DEFENDING AMERICA
David H. Hackworth
June 27, 1995

A TALK WITH PRISONER TIMOTHY MCVEIGH

At El Reno Prison, Oklahoma, Timothy McVeigh seemed more like a college honor student than a mad bomber accused of killing 167 people at the Oklahoma City Federal Building. Of course, that's just what McVeigh and his lead attorney, Stephen Jones, wanted me to believe, and why last week they granted me an exclusive interview. Jones is high on his client. "He's the boy next door," he told me, lowering his voice to deliver the main message in a soft Oklahoma drawl: "He's innocent."

A 70-minute interview wasn't long enough to ask all the questions I had in mind, but there was enough time to form an impression of McVeigh, who is exceptionally bright and very cool under fire. Remember, I was the first member of the press he had spoken to, and believe me, he knew he was playing for high stakes.

I could immediately see why he was a crackerjack soldier who raced up the Army promotion ladder far ahead of his contemporaries, decorated both for bravery on the Iraqi battlefield and high efficiency on the training field. Six-foot-two, lanky, the product of Small Town, U.S.A., McVeigh is a leader, and contrary to what I've read in the press, he showed no sign of being an angry, sullen loner.

Expecting a monster, I was momentarily disarmed by his charm, engaging personality and keen sense of humor. There was no trace of a militia loony-tune frothing at the mouth.

I had reviewed his Army records before we got together in the prison's small visiting room. His test scores are collectively the highest I've ever seen. An Army personnel expert says his entrance test scores were "brilliant." He rated in the "top five percent" and had the potential to be "a great combat officer." His electronic aptitude qualified him for the most complex communications training.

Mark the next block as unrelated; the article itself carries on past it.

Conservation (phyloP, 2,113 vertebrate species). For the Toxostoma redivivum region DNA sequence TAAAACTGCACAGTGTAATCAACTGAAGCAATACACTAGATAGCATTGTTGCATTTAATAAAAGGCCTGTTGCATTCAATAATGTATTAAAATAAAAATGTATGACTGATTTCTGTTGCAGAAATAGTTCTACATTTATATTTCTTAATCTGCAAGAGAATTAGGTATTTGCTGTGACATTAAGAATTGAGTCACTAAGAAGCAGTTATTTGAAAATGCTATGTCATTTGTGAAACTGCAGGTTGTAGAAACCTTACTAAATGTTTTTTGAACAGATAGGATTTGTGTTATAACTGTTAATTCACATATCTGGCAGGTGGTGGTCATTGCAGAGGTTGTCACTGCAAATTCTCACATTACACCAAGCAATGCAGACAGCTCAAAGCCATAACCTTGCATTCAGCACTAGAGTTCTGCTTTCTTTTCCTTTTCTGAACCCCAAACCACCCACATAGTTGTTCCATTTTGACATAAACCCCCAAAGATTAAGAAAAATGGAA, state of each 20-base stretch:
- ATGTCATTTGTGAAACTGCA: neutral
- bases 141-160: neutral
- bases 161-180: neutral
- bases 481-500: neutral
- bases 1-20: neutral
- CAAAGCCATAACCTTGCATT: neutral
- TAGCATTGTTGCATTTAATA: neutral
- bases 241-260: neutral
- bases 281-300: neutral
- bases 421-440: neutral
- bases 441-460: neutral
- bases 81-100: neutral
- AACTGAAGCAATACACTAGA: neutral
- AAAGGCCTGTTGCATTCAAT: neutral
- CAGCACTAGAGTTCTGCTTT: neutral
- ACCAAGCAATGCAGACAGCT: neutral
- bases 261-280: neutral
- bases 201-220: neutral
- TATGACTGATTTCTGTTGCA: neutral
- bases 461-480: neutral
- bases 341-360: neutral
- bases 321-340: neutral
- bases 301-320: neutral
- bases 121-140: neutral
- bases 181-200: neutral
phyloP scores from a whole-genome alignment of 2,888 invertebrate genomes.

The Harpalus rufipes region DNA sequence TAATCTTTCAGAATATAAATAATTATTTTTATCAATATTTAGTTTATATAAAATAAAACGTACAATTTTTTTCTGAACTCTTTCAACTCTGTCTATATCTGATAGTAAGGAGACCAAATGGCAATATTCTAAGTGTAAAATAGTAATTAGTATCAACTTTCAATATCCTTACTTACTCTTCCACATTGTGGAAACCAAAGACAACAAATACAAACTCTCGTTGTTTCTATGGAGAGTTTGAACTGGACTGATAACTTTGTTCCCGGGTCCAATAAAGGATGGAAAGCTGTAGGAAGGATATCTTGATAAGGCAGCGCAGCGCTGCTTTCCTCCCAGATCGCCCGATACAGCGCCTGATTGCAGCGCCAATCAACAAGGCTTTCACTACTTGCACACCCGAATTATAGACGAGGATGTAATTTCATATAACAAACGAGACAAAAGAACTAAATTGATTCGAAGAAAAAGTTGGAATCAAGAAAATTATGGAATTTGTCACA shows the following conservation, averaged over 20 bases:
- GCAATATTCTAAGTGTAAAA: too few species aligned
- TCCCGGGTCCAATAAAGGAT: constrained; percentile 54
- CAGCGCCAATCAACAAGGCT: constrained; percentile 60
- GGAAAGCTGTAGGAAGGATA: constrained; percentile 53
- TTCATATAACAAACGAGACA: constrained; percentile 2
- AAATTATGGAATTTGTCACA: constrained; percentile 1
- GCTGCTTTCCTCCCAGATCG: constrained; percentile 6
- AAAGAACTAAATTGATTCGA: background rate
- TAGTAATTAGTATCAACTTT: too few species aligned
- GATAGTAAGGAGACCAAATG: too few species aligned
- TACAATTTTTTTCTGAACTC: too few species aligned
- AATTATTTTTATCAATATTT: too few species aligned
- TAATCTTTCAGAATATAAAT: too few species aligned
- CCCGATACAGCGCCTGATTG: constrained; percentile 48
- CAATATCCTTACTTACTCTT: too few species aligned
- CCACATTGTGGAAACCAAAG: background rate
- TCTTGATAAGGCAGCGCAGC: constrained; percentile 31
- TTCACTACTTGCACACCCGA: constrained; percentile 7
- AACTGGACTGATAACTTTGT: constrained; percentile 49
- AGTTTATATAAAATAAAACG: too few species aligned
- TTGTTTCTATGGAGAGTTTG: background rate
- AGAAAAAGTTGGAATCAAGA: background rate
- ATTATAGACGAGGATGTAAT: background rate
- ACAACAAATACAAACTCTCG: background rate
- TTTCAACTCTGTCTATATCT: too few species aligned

The only question out of about 150 I asked that struck a nerve dealt with his treatment while in the slammer. He said the El Reno authorities were "most professional" and treated him "very well." But his eyes blazed, and I could feel his anger as he told of asking for a bulletproof vest when he was being transferred from the Perry, Okla., jail.

He said, "I specifically requested an armored vest. They said they'd work on it. And of course, you've seen the picture coming out of the courtroom -- they're all (an angry, shouting crowd) standing at arm's length away from me."

I asked if the agents gave a reason for not giving him the vest. He said, "They only said they'd work on it and never mentioned it again." I asked if he thought of Lee Harvey Oswald as he was walked through the gauntlet, and he replied, "Yes, yes."

Remembering how Oswald was gunned down as he was leaving the Dallas police headquarters, I studied McVeigh's now famous photo taken outside the Perry police station again. My initial impression had been, 'This is some hard-core mother," but now I recognized McVeigh was wearing that hunted, 1,000-yard stare common to infantrymen, a look I had seen on a lot of battlefields. I now reckon he was damn scared, expecting a slug in the head.

I asked him what his reaction to the bombing was. He said, "For two days in the cell we could hear news reports, and of course everyone, including me, was horrified at the deaths of the children. And you know, that was the number one focal point of the media at that time, too, obviously -- the deaths of the children. It's a very tragic thing."

I said, "This is the question everybody wants to know: Did you do it?" McVeigh's reply was Marcia Clark precise. He said, "The only way we can really answer that is that we are going to plead not guilty." Jones quickly chimed in with, "And we're going to go to trial." I shot back, "But you've got a chance right now to say 'Hell, no! '" McVeigh replied, "We can't do that."

Guilty? Not guilty? That's for the judge, jury and God to work out, but my gut tells me we're going to see one hell of a trial, with a hell of a lot of surprises.